from The American Heritage® Dictionary of the English Language, 4th Edition
- n. A body suspended from a fixed support so that it swings freely back and forth under the influence of gravity, commonly used to regulate various devices, especially clocks. Also called simple pendulum.
- n. Something that swings back and forth from one course, opinion, or condition to another: the pendulum of public opinion.
from Wiktionary, Creative Commons Attribution/Share-Alike License
- n. A body suspended from a fixed support so that it swings freely back and forth under the influence of gravity, commonly used to regulate various devices such as clocks.
from the GNU version of the Collaborative International Dictionary of English
- n. A body so suspended from a fixed point as to swing freely to and fro by the alternate action of gravity and momentum. It is used to regulate the movements of clockwork and other machinery.
from The Century Dictionary and Cyclopedia
- n. Anything that hangs down from a point of attachment and is free to swing.
- n. In mech., a body so suspended from a fixed point as to move to and fro by the alternate action of gravity and its acquired energy of motion.
- n. A chandelier or lamp pendent from a ceiling.
- n. A guard-ring of a watch and its attachment, by which the watch is attached to a chain.
- n. A pendulum that at some point of its path closes a circuit, this in turn either reporting the beats of the pendulum at distant stations for time-comparisons, or directly controlling a number of clocks. See electric clock, under clock.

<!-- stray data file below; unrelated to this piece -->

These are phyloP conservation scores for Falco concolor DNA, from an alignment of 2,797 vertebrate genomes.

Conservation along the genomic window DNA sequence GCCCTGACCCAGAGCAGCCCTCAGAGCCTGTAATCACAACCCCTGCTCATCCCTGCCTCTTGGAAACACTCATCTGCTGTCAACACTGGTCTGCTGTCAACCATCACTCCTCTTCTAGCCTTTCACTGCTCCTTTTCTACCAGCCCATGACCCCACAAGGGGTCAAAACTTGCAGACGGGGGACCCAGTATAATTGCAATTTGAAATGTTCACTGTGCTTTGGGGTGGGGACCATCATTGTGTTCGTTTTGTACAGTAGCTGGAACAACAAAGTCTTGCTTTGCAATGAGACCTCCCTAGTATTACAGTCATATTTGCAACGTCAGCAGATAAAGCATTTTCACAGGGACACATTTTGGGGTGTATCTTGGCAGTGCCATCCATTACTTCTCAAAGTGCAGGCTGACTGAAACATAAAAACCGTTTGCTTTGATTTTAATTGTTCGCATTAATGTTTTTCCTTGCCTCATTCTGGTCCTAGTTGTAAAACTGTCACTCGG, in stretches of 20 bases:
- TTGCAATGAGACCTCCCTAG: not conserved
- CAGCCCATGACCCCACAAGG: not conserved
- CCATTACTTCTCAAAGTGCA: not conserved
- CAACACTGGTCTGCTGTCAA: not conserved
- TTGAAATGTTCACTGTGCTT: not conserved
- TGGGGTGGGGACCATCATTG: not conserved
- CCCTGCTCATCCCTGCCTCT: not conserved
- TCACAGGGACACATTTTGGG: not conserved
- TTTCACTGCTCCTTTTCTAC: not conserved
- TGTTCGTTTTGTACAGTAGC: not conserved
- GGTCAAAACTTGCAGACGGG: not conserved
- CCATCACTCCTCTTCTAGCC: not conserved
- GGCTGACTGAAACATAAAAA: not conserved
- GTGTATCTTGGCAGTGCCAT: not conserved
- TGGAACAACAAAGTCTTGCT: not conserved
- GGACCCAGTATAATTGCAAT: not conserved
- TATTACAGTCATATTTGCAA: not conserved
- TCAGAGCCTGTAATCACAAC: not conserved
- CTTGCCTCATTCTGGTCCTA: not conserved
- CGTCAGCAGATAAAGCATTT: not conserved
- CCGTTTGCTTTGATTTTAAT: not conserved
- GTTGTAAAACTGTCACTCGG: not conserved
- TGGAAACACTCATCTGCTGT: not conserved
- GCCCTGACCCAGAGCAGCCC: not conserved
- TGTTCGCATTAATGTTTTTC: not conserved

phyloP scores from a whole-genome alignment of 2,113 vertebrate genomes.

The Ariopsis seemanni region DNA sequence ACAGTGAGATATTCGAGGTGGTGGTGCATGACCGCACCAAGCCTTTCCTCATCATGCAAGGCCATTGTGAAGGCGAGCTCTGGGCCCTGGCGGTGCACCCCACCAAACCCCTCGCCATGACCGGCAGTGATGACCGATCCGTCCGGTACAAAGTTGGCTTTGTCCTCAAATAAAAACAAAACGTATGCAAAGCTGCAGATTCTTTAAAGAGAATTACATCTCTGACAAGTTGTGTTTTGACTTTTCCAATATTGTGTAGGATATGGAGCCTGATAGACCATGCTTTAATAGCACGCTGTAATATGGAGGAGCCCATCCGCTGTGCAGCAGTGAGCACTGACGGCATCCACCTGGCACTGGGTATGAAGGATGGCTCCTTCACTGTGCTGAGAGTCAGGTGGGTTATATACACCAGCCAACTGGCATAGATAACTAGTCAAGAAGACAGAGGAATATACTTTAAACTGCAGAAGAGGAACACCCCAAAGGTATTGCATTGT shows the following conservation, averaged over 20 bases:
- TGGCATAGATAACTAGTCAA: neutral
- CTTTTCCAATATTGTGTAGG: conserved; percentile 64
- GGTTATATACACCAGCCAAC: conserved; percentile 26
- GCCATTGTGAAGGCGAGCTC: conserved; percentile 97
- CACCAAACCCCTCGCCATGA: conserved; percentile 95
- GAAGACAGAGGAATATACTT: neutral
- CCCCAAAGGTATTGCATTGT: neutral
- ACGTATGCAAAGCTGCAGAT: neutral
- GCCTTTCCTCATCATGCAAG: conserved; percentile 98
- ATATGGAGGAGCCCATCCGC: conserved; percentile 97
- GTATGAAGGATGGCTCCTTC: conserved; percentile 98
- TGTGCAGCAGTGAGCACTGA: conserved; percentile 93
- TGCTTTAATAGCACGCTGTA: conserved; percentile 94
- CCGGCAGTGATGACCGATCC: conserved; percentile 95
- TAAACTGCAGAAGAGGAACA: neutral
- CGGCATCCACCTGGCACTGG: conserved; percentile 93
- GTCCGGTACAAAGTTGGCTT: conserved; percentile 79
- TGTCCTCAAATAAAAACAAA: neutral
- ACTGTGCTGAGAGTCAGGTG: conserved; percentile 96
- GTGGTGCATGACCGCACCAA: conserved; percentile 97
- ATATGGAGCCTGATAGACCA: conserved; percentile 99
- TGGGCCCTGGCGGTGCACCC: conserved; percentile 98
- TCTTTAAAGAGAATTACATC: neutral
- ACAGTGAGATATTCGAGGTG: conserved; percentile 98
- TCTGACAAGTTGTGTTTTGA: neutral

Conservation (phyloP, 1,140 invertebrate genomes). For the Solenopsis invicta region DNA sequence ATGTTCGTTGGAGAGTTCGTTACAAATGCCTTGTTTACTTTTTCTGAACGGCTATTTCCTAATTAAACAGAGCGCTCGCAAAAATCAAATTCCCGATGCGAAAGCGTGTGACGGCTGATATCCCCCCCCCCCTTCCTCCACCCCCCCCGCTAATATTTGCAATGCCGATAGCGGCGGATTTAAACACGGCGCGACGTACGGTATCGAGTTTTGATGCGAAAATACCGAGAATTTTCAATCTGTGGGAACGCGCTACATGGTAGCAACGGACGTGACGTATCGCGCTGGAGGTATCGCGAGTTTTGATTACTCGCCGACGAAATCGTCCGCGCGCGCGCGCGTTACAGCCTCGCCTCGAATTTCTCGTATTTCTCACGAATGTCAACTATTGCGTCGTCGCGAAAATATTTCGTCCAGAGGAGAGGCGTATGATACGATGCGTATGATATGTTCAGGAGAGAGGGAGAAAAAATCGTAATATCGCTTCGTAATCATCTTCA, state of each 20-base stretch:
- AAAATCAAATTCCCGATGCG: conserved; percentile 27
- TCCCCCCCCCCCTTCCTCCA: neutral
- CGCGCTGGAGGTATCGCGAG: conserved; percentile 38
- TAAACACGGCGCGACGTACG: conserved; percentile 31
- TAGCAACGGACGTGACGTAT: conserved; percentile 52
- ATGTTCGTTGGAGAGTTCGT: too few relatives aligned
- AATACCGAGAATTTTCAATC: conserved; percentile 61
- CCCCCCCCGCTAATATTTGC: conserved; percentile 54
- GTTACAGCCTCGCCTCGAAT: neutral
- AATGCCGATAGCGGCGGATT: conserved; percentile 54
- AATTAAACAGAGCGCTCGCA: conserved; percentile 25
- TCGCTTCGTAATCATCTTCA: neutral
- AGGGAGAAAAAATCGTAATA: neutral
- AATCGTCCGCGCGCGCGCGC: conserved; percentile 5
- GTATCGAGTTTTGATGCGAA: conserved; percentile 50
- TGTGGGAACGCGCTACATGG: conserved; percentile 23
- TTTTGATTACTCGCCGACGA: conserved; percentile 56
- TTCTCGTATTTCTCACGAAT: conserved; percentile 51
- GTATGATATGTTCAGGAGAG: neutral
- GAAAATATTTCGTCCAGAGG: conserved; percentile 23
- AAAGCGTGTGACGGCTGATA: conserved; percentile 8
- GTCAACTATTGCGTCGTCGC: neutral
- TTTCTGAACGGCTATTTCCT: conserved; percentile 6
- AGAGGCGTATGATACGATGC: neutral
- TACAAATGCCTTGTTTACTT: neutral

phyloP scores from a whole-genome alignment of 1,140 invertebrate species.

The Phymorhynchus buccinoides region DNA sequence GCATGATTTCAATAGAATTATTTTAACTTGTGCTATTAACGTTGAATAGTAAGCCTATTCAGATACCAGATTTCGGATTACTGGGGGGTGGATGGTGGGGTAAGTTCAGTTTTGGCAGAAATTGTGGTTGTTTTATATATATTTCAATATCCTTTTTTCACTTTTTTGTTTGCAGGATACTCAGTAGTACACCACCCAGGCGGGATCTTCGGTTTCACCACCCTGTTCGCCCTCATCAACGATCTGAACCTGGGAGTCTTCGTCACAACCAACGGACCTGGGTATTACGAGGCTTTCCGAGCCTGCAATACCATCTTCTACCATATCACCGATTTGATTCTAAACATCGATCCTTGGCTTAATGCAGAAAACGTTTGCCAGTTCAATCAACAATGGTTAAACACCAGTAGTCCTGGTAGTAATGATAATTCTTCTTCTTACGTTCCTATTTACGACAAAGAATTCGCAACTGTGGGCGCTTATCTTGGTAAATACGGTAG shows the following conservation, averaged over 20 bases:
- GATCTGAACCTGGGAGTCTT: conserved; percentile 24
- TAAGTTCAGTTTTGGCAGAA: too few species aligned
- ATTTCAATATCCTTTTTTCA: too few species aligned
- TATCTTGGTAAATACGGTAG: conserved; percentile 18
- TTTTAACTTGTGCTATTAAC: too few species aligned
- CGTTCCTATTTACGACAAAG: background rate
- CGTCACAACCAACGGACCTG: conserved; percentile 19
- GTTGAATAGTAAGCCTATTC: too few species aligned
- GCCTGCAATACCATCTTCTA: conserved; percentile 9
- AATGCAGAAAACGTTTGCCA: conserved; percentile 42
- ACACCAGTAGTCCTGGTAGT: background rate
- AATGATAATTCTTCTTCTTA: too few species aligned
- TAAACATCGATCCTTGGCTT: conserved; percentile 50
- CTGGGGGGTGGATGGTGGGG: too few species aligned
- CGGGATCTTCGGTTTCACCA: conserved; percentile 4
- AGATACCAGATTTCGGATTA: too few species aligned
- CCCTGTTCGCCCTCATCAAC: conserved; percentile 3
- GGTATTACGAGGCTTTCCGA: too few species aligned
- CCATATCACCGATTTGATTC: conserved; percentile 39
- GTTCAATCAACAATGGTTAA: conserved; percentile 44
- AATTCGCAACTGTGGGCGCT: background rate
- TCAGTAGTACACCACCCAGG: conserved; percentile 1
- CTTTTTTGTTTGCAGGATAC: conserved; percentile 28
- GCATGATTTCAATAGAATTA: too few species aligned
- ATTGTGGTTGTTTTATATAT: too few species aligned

- n. See the adjectives.
- n. A pump in which the reciprocating motion of the piston is controlled by a pendulum.
- n. A pump the handle of which swings on either side of its center of suspension.
- n. A pendulum consisting of a spherical bob suspended from a cord or wire.
from WordNet 3.0 Copyright 2006 by Princeton University. All rights reserved.
- n. an apparatus consisting of an object mounted so that it swings freely under the influence of gravity
That late Michael Halliday goal at the Oval on Good Friday has swung the title pendulum back in favour of the east-Belfast side - but only just.
That's why the pendulum is always swinging, but it's particularly acute, I think, in times and in places that have high stress of citizens.
Every time I think the pendulum is at its apex, it keeps on moving to the right anyway.
Tolliver's counterexample, which he calls the pendulum case, goes like this: suppose a physics student has learned that from the period of a pendulum (i.e., the time it takes to complete a swing) one can calculate its length and vice versa.
The pendulum is rapidly swinging back to the old condition of things.
Professor Christopher B. Leimberger states in the "Atlantic" that "signs of physical and social deterioration are spreading" in the suburbs and the "pendulum is swinging back toward urban living."
"The pendulum is going to swing back from shows starring White House crashers, New Jersey alcoholics, and people dressing up like a banana to make a deal," she says.
The pendulum is already starting to swing the other direction.
NCIS was perturbed at the end of last season, and the pendulum is slowly returning to status quo.
Now the pendulum is swinging more gently, so that there is rest within action and action within rest.